“We don’t see our customers as just customers,” states Julian Lipson, General Manager of Waco Industries, “we see them as partners that we forge close relationships with from day one as we work to meet their requirements and solve their problems.” It is this approach to business that has seen Waco grow from an importer of industrial plugs and sockets into one of the biggest manufacturers and distributors of industrial electrical products in Southern Africa.
From its humble beginnings in 1949 Waco Industries grew steadily over the subsequent decades, becoming part of the Voltex group in 1991, which itself merged into the industrial division of Bidvest, BidIndustrial, in 2002. Since then Waco has expanded its product range and infrastructure in South Africa to the point where today is distributes a range of well-known local and international brands, such as ABB Enclosures, Phillips Lighting, 3M Products, CCG Glands and CRC Maintenance Chemicals, to the electrical wholesale trade and original equipment manufacturers.
From its 9,000 square metre distribution warehouse the company receives and distributes its comprehensive range of more than 6,000 line items. “We have always seen ourselves as something of a wholesalers wholesaler,” Lipson explains, “and as such we have always endeavoured to act as a one-stop-shop for our customers, providing them with a plethora of solutions and items. In many ways this has created a scenario where the wholesalers see us as something of a warehouse ourselves and as such we work tirelessly to ensure that we act as a reliable, constantly stocked warehouse.”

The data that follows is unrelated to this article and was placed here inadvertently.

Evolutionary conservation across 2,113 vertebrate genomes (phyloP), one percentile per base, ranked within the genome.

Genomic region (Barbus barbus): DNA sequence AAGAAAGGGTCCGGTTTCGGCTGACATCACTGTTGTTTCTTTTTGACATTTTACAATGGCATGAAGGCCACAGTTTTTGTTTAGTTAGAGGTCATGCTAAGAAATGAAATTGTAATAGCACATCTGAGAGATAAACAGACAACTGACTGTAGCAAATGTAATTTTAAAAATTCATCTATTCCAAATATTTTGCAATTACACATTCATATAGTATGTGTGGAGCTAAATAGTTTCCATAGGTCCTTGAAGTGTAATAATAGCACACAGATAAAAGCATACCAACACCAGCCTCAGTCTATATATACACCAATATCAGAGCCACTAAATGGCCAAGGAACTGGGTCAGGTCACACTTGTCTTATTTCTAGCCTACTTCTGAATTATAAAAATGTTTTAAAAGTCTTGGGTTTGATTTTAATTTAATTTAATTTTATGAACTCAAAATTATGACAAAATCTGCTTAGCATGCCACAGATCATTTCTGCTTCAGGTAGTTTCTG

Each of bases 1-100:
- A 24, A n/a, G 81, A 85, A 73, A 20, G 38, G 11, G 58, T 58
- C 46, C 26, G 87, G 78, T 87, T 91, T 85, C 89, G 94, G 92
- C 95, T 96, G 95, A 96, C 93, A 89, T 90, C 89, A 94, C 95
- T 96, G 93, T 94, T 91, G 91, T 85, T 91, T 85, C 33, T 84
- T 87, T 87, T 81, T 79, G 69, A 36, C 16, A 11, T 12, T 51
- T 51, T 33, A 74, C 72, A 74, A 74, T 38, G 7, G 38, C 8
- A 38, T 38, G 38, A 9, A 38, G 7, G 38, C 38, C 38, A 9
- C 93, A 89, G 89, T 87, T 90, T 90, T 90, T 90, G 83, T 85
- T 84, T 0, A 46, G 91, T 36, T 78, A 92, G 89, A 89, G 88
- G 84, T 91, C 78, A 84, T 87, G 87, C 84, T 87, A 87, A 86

Waco has five main divisions that make up its business. Its general products division consists of products lugs and ferules, tools, step ladders, air conditioners and many more electrical, contractor and hardware orientated products, while its power products segment consists of various technical industrial products such as rotary switches, timers, sensors, enclosures and LG switchgear.